Adele Fraser – Two Poems

A Half Full Begging Bowl
Welfare recipients are not supposed to make the best of things.
Being, in the eyes of society, a lesser species,
we are not permitted to smile through adversity, and
should we ever display the temerity to keep our chins up,
the media would immediately sock us in them.
Imagine Pollyanna today, unemployed and playing the glad game
on benefits, cheerful as they come to disconnect her electric:
‘It will give us more chance to really talk without the distraction
of television, and the dark can be deliciously romantic!’
Hell, they’d wipe the smile off her feckless face, make no mistake.
Us lot make a mockery of the whole system.
We lack moral fibre; that’s our problem.
For tears are owed to the taxpayers to season their pound of flesh.
And, should it prove necessary, productive society shan’t shrink from
using threats of starvation to extract payment of this debt. It’s tough
love, that’s what it is; we shirkers don’t respond to soft measures.
We’ve had too many carrots; it’s about time we tasted the stick.
You see, they, with their jobs, have earned the right to label our lives
a paradise of foreign holidays and widescreen TVs, of playing
the system like poker while we pop out kids weekly for council houses.
There’s no doubt that we’re expected to accept their judgement
that we have it made. We’re just not supposed to be pleased about it.
The benefits claimant who eschews a hairshirt in favour
of jeans and a jumper is blatantly making it a lifestyle choice.
Society shan’t stand for it any longer. Oh, they’ll put the shame back
in claiming, alright. They’ll have us idle bastards face-red, head-bowed
and teeth-gnashing, as we were in the workhouse. It’s high time we learned
that joy and self-respect are employment bonuses (like company
cars or pension plans) – those without jobs aren’t entitled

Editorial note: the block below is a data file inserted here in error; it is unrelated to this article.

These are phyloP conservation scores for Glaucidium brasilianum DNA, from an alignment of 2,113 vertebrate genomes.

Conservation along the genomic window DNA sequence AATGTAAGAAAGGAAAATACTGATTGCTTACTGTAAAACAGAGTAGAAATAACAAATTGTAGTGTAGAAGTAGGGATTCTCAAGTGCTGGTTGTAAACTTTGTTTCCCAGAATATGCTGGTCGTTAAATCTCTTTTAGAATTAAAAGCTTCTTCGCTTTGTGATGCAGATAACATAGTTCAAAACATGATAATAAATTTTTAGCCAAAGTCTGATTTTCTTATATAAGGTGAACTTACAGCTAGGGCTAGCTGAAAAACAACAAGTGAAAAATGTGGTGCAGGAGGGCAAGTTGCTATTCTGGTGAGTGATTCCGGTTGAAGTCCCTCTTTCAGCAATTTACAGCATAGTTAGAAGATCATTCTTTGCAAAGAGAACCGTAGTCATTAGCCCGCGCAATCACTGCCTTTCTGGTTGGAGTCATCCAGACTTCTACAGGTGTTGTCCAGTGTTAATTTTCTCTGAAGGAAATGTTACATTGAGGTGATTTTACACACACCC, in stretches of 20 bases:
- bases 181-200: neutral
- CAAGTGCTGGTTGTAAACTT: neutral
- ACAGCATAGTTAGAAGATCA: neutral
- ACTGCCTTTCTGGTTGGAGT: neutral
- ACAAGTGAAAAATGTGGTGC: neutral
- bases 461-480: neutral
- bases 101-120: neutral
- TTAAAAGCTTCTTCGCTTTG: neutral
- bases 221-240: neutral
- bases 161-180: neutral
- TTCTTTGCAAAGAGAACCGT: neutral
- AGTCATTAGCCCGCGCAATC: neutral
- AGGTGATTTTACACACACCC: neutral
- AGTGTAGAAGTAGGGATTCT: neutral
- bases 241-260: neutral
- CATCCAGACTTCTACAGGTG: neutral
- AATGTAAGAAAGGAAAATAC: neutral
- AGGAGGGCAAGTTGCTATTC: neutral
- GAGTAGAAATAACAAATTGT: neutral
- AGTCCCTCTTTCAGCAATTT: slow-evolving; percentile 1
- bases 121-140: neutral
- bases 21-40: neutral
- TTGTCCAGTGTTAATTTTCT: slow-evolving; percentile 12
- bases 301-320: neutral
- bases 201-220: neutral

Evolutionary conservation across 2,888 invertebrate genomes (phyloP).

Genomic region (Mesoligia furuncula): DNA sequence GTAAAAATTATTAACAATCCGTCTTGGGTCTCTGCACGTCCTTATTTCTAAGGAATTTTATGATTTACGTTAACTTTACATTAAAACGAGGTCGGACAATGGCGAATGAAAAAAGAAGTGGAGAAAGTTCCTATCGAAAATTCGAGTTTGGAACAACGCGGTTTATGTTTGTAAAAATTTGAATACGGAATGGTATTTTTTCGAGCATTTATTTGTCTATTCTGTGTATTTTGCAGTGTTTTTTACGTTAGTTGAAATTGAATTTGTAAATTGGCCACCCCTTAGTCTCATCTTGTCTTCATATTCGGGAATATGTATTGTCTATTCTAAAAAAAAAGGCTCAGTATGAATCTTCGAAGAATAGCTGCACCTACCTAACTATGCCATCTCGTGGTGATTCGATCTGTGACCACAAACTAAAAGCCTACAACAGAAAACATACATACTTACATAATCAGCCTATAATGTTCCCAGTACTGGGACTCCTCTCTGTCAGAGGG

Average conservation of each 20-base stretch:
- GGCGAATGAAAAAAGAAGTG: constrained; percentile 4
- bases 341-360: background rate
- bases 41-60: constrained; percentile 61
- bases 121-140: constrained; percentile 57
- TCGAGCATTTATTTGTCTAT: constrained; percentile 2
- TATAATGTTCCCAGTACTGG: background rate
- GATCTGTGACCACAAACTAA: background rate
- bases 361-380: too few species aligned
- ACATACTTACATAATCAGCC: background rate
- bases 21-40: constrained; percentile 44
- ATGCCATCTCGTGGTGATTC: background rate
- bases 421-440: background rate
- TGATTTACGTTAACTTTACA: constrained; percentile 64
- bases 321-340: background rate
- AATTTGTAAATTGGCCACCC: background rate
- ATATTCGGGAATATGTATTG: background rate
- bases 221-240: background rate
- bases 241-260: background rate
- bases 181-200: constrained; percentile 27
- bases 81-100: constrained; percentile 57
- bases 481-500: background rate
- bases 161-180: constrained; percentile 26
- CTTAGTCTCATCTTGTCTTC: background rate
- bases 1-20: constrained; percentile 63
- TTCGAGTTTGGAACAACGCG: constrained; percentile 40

to positive attitudes and, in the interests of justice,
the government will seize them like the stolen property they are,
while the media looks on gleefully and middle class
professionals sip their schadenfreude over tea and toast.
A Diagnosis
As a teenager, drinking heavily, she was diagnosed
with Bipolar Disorder Type II. Older now and sober,
she knows the phrase does not describe her, that the label does not fit.
She has no prolonged periods of highs or lows, and has never known
moments of normality. Her fits of screaming have their source
in shame, in  bewilderment, in an inexpressible sense
that the world works on a system of secret handshakes
into which she has not been initiated. They burst out
of frustration, from unacknowledged language barriers,
limits to her recognition of faces and gestures,
her inability to speak sentiment or small-talk,
her struggles with ambiguity, her sense that conversations
lack clarity, her failure to process the concept of tact
or refrain from airing thoughts as they occur to her,
her awareness that she always gets things wrong
and the pain of being unable to ascertain why.
She is Autistic.
Yet she lives pinned to a label of mental illness, pale in the
shade of misdiagnosis, afraid to seek rectification
of another’s mistake. She is afraid a change in label
could be considered a Change of Circumstance, causing her
to be called for reassessment of benefits, despite
her condition’s remaining the same (a rose by any other name).
She is afraid of DWP medicals, afraid they could feel
like interrogations. She is afraid of questions that seem
incomprehensible and of unwritten rules.  She is afraid
of subtext she cannot grasp and games she cannot play. She is afraid
they could choose to interpret her uninhibited frankness
as rudeness, defiance, or, most dangerously, non-compliance.
She is afraid of adversarial attitudes and
political presumptions of fraud. She is afraid of her
vulnerability, afraid of comorbidity, afraid
that the stress of denying mental illness could trigger it.
She is afraid of the ordeal of it, the modern-day witch-dunking.
She is afraid she might have to drown before being found innocent,
or die to be allowed the means to live.



Adele Fraser is a poetry lover who is living on Employment and Support Allowance and Disability Living Allowance due to a life-long illness. She has degrees in Philosophy and Literature, and has been writing for many years. She only started sending her work out this year, when the political climate compelled her to speak out. These are her first published poems.

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